ne of the good things about country radio stations playing more of the classics or legends or "moldy oldies," whatever you want to call them, is that sometimes you'll hear a song that you haven't heard in a long, long time.
The experience can be very enlightening, sort of like running into an old schoolmate and seeing how much each of you has changed.
I ran into two such old friends recently with mixed results.
One of them was Earl Thomas Conley's "Holding Her and Loving You" which, in 1983, I thought was an insightful look at a complex love-triangle with no clear-cut good or bad guys or easy solution. I welcomed it with a hearty turn of the volume knob.
Unfortunately, this old friend now seems to be obsessed with arranging the hard things he has had to do in life in order of difficulty. He wants me to feel sorry for him even though it turns out the hardest thing this skunk has ever had to do is cheat on his wife who, in his own words "ain't done one thing wrong" and who was "good to (him) when things were going rough." It was great to hear E.T.'s beautiful baritone again, but this is not a friend I want to spend any time with in the future.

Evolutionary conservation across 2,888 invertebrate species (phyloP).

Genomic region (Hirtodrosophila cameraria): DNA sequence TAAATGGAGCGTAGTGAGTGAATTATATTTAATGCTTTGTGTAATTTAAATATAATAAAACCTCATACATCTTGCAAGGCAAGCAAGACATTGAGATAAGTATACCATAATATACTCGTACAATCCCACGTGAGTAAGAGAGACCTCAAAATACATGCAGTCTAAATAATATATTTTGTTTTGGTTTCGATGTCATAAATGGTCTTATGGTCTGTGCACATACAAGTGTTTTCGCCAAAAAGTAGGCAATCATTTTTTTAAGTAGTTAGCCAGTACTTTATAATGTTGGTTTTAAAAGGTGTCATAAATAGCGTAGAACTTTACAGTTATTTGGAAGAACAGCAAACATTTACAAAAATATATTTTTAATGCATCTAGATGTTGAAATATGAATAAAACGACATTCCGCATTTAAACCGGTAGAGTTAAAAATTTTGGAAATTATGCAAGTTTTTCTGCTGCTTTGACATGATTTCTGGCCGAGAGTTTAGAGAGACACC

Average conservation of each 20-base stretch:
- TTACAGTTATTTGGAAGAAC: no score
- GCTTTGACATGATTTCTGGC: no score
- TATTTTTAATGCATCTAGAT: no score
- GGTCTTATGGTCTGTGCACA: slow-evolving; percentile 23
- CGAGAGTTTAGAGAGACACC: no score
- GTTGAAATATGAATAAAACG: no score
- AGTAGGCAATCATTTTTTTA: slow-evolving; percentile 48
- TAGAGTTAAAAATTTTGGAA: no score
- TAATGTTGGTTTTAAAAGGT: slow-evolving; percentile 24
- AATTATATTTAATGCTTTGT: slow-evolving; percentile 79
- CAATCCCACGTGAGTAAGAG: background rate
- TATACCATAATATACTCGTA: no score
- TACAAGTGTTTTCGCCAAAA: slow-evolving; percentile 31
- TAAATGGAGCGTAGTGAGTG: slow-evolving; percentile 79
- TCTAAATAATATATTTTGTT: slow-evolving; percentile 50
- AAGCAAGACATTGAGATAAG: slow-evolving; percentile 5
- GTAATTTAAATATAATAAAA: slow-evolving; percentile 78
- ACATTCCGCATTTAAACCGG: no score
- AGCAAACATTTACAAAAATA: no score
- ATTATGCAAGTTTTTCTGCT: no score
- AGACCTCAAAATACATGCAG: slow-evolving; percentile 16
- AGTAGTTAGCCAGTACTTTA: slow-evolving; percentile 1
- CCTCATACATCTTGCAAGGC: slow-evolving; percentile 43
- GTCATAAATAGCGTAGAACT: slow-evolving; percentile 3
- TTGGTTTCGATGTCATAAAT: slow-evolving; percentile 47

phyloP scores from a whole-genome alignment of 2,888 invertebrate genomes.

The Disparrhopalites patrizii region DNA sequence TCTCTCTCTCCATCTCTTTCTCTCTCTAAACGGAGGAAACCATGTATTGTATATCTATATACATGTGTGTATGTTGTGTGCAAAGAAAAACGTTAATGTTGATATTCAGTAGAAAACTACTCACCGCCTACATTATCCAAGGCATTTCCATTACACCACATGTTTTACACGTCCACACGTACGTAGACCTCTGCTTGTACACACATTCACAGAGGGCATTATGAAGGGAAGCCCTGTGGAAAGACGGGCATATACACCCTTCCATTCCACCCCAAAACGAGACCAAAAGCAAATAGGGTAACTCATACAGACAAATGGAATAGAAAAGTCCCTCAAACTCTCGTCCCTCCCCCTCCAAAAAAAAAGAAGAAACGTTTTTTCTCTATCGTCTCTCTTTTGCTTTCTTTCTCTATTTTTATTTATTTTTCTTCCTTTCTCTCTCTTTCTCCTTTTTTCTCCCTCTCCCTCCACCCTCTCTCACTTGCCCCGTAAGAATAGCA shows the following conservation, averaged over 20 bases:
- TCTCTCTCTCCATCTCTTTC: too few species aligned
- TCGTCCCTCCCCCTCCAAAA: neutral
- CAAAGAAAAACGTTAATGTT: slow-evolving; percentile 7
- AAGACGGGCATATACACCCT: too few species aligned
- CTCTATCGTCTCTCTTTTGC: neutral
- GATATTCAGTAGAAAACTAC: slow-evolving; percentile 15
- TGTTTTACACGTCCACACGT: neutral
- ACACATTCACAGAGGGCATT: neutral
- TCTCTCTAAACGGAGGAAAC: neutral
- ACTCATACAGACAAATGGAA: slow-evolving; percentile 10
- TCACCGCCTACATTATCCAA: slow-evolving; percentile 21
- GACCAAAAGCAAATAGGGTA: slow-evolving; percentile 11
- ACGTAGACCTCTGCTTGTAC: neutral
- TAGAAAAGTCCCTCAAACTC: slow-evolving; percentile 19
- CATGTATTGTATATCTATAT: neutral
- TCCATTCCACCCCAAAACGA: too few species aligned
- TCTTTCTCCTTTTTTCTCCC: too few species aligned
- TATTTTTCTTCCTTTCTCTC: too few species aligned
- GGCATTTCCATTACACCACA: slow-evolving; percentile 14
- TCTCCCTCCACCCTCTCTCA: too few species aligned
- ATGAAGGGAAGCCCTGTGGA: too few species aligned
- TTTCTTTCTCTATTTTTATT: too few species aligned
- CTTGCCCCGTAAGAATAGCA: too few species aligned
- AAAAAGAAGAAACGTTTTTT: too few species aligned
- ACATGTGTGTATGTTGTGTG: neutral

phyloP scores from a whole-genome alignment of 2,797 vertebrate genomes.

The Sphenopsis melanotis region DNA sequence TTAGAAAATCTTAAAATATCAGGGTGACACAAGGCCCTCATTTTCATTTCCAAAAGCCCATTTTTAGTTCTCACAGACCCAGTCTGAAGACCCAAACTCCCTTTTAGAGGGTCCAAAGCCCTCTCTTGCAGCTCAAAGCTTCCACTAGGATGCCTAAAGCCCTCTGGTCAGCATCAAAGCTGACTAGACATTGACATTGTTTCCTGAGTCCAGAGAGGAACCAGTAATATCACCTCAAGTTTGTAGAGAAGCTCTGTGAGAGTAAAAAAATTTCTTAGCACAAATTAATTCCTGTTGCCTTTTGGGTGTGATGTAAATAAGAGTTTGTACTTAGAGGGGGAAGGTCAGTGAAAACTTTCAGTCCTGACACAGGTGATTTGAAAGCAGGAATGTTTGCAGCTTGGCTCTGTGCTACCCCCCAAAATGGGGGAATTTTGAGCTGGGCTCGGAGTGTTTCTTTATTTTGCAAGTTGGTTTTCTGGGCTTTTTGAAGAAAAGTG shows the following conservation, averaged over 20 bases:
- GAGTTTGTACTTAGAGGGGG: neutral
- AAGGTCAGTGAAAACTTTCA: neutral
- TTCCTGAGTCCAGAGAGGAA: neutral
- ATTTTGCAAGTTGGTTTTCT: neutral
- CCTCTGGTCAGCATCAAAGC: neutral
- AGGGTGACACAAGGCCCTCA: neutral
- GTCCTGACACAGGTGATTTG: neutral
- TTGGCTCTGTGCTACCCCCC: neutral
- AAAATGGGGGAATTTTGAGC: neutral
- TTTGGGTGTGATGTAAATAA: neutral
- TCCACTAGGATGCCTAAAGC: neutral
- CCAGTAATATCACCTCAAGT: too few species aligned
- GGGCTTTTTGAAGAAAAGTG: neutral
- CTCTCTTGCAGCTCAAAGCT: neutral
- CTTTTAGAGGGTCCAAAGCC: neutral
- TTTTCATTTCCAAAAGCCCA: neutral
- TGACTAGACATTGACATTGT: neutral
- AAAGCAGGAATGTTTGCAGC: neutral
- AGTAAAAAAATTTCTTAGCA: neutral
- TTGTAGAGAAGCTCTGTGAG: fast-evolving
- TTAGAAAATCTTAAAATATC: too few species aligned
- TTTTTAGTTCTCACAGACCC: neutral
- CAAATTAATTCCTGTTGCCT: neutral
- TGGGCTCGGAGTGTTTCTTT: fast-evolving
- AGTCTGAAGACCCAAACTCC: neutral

Consequently, I was more than a little wary when I ran into another alumni of the class of '83. The Nitty-Gritty Dirt Band's "Dance, Little Jean" was my favorite song for a long time. It never failed to put a lump in my throat every time I heard it. I broke up with the girl I was dating around that time solely because she did not like this song.
What a relief to discover that this companion of my youth has aged so well. It was actually in better shape than I remembered, judging from the size of the new lump in my throat. I can honestly say I have read 400-page novels with less character development and emotional resonance and that for 3 or 4 minutes I felt like a young man again.
Now you can't ask for much more than that from an old friend.
The views expressed in this column are Robert Loy's and do not necessarily reflect those of CST.